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Dymaxion House: 1941

May 1941. "Diamaxion [Dymaxion] house, metal, adapted corn bin, built by Butler Brothers, Kansas City. Designed and promoted by R. Buckminster Fuller." Medium format negative by Marion Post Wolcott.  View full size.

May 1941. "Diamaxion [Dymaxion] house, metal, adapted corn bin, built by Butler Brothers, Kansas City. Designed and promoted by R. Buckminster Fuller." Medium format negative by Marion Post Wolcott. View full size.


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Chez Fark

Check out the Henry Ford Museum

A more elaborate version of the home has been restored and is on view inside the Henry Ford Museum in Dearborn, Michigan.

And here in San Diego

Even this would sell for half a million. Unfurnished. Without corn cobs.

Fuller DDUs in NJ

There are DDUs at Camp Evans in Wall Township NJ. See

They have been primed and repainted since we posted the photos. They were transferred by the Army in March 2009 to our care and stewardship.

Lustron Houses

From roughly the same era, Lustron Homes were also designed as affordable, metal construction, prefabricated, low maintenance housing. While plentiful compared to the Dymaxion with about 2,500 examples built, they're still quirky though much more conventional in design.

A handful still exist, many in the Midwest, and there are two examples within a couple miles of me. They're a treat for the eye and built sturdily, often not requiring any painting or roofing replacement even after 50 or 60 years.

They're everywhere

We've got these things all over Monmouth County, NJ. The one below is in Wall Township on the former site of Camp Evans.

There's also one on a sports field I drive past everyday. I suspect that they store groundkeeping materials in it.

A third one is on top of the Army's Communications & Electronics Lab on Fort Monmouth. It can be seen from the Garden State Parkway.

I'm sure I've seen plenty of others around here but I usually don't pay them any attention.

Butler bins.

I worked at the old Butler grain bin plant in Kansas City for a few months when I was just out of high school. Butler's grain bin division was bought out by Brock Grain Systems in 1997 and the plant is still operating under the new name.

The manufacturing operations that go into these things (grain bins or grain bin homes) are pretty simple. Shear, roll, punch, stack and next piece. The corrugations are added as the side pieces are rolled into arcs. Always two people working together because of the size of the pieces.

I can imagine rain on the bin/home's tin roof would quickly drive you to use earplugs. A hail storm would quickly drive you mad.


I don't see a bathroom in the cutaway plans. Anyone know where those were located?

[Left side of the drawing. Note toilet seat. - Dave]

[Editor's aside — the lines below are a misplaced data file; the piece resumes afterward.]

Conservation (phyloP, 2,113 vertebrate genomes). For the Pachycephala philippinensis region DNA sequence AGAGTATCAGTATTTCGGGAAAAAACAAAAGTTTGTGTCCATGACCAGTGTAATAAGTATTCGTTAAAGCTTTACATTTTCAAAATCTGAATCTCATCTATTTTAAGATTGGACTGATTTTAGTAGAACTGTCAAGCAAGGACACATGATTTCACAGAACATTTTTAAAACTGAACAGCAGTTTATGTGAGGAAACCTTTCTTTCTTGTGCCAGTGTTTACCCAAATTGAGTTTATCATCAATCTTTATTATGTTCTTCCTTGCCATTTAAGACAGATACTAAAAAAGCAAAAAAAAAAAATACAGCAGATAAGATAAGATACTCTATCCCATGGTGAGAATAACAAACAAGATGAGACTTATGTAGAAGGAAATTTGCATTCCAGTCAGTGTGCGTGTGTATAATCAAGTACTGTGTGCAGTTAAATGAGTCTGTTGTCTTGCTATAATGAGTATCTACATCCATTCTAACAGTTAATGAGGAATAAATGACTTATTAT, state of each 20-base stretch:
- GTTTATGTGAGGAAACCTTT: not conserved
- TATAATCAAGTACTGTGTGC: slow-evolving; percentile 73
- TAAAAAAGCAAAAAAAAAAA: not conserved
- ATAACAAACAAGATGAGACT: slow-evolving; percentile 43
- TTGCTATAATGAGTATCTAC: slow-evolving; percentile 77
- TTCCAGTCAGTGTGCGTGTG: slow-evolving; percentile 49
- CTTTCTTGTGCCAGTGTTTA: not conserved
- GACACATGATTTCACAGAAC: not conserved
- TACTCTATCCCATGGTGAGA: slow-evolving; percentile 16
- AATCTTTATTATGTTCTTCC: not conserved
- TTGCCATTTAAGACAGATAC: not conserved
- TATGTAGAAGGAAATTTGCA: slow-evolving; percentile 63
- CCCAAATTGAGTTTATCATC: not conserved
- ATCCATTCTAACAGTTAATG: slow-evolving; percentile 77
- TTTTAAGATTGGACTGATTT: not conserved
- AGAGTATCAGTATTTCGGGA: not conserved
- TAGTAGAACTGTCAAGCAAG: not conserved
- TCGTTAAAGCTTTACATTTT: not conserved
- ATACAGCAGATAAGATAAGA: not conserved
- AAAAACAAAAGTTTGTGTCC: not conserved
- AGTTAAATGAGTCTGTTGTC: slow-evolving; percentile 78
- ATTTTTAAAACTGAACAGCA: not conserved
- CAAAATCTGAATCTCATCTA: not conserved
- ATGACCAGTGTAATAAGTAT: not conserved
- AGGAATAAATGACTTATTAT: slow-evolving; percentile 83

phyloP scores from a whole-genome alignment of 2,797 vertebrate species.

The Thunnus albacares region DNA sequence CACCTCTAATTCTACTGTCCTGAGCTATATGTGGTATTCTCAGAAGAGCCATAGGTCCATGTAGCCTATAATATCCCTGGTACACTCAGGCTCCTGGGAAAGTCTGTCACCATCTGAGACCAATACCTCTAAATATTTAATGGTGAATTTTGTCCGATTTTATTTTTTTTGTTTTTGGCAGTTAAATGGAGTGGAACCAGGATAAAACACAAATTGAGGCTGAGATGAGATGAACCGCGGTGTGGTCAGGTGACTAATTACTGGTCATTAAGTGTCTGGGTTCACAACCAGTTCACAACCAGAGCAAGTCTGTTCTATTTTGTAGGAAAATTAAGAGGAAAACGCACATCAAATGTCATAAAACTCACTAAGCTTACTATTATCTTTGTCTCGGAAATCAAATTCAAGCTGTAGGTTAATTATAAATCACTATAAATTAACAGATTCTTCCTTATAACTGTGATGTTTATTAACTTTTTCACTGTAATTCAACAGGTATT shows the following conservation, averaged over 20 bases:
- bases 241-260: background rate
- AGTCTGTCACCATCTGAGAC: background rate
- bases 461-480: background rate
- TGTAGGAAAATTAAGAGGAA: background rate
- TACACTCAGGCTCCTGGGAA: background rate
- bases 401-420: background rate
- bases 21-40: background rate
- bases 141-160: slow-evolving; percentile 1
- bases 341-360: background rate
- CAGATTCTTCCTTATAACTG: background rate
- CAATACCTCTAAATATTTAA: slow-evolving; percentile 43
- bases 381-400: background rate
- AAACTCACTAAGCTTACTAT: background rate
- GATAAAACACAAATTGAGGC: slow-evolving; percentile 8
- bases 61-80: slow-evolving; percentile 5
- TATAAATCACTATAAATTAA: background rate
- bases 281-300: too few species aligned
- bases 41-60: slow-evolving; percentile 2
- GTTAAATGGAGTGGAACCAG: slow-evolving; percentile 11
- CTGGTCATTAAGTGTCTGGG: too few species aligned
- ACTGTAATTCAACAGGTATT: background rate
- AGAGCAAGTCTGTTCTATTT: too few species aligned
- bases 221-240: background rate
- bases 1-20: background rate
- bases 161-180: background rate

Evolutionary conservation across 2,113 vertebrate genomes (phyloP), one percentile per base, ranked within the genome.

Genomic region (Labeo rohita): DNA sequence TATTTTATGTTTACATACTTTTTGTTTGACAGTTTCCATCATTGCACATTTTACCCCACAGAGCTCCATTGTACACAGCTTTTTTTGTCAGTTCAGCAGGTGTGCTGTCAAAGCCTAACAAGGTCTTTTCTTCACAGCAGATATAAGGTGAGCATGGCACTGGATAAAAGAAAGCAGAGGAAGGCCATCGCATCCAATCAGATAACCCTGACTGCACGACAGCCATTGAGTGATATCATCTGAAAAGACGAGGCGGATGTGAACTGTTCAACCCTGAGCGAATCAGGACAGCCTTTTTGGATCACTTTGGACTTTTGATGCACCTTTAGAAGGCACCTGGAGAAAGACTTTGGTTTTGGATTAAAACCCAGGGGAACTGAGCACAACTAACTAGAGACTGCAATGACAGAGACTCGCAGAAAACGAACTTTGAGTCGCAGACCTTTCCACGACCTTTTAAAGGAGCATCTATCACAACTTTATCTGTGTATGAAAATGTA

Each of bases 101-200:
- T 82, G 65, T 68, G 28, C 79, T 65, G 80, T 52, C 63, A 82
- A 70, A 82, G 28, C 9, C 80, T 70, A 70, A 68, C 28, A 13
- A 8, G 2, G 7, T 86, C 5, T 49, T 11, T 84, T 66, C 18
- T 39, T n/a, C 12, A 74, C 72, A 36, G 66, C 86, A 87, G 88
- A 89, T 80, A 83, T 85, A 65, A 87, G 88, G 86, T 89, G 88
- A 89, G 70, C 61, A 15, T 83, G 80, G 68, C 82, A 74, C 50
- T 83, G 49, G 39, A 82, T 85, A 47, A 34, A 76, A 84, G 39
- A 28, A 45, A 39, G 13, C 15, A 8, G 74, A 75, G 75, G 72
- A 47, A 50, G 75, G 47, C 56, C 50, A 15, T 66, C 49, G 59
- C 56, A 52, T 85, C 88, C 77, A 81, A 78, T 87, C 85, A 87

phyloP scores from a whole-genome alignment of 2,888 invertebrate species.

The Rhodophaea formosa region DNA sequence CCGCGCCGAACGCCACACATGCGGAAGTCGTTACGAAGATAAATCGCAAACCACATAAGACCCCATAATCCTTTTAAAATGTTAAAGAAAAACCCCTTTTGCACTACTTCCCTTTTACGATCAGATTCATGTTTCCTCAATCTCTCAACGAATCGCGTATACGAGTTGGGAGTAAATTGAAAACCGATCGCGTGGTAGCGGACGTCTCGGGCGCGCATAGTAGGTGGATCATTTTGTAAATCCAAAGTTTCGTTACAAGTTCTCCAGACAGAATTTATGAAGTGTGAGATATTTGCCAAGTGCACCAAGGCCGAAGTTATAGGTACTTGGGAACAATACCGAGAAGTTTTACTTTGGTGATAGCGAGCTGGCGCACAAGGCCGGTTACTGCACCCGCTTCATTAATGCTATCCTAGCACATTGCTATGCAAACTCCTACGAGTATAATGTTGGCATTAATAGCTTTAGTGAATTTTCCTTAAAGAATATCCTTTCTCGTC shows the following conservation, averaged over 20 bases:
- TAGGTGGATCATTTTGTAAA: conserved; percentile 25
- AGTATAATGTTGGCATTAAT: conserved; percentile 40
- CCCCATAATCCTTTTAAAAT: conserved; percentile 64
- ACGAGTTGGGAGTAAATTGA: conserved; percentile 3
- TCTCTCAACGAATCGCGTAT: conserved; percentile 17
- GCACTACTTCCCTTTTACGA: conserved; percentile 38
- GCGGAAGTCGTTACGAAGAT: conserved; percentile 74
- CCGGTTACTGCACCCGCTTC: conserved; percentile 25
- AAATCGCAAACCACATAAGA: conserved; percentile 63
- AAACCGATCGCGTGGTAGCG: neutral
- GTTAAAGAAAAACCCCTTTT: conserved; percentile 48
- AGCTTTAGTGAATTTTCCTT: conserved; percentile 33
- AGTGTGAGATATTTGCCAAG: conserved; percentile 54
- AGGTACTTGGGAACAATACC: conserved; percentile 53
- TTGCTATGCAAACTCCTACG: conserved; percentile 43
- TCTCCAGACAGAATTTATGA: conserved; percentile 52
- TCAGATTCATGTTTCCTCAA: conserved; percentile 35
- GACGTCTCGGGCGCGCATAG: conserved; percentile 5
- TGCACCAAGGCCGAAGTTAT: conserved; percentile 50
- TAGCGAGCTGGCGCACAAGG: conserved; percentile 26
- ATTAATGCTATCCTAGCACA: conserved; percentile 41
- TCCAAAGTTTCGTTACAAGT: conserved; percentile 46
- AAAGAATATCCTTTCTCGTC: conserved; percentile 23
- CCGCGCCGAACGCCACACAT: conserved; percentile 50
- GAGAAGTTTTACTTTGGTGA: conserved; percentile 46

There are two in New Jersey, visible from the public road in the winter, can't be seen in Google Street View (summertime, overgrown), but the 1979 aerial on is good. Coords are 40.269486, -74.083348. This particular aerial view is of Naval Ammunition Depot Earle, in Monmouth County, built starting in 1941. I am certain that these buildings were erected there in 41/42. I wonder, could these possibly have been the actual first two that the Navy purchased? They were used as shelters for radio communication and testing purposes during WWII. They are now abandoned, and have not been in use for at least 20 years.

I will try to get a photo from outside the fence, and hope I don't get shot or arrested as a terrorist!

"Dymaxion Deployment Unit" at MOMA

Click floor plan for details, or click here.

Its Fuller, but not Dymaxion

As an amateur student of Fuller, this is his design for an easily produced house for the masses, but it isn't the Dymaxion. This is a term often applied to many of Fuller designs, but would be inappropriate for this particular house. The Dymaxion concept was one that was "stressed" for rigidity, and did not rely on gravity to hold it together. The Dymaxion house was characterized by a central pillar with cables radiating from the top to the ground that were pulled tight and stressed so that floors and walls could be attached to them. The load bearing elements of the structure were not the walls, floors and ceilings but the stressed cabling.

[You would seem to be rather mistaken (see above). Also, you've started off with a bad case of dangling modifier. - Dave]

While I might not be a scholar on the subject, I think my description is correct. Dymaxion is a combination of the terms "DYnamic - MAXimum - tensION" per the Fuller Institute, which would indicate a stressed structure.

["Dymaxion" is the coinage of PR men. Whatever definition the Fuller Institute came up with would seem to be a back-formation: "Its name means nothing you can put your finger on, Mr. Fuller says. He says the same men who invented the word 'radio' invented 'Dymaxion' to express his philosophy after talking with him for three days and deciding that he spoke mostly in four-syllable words." It was Fuller himself who applied the word Dymaxion to the structure in our photo. - Dave]

Good Old Bucky

He sure had a great sense of humor, didn't he?

Homegrown Fuller in Pittsburgh

Available if anybody is interested!

Museum piece

On display at the Henry Ford Museum in Dearborn is "the only surviving prototype of Fuller's dream home."

Easy to imagine one is walking through a spaceship when touring the Dymaxion house!


Fuller was the first to demonstrate what happens when you cross a corn bin with a traffic signal.

Deafening in a hailstorm

And I thought Fuller's geodesic dome designs were peculiar!

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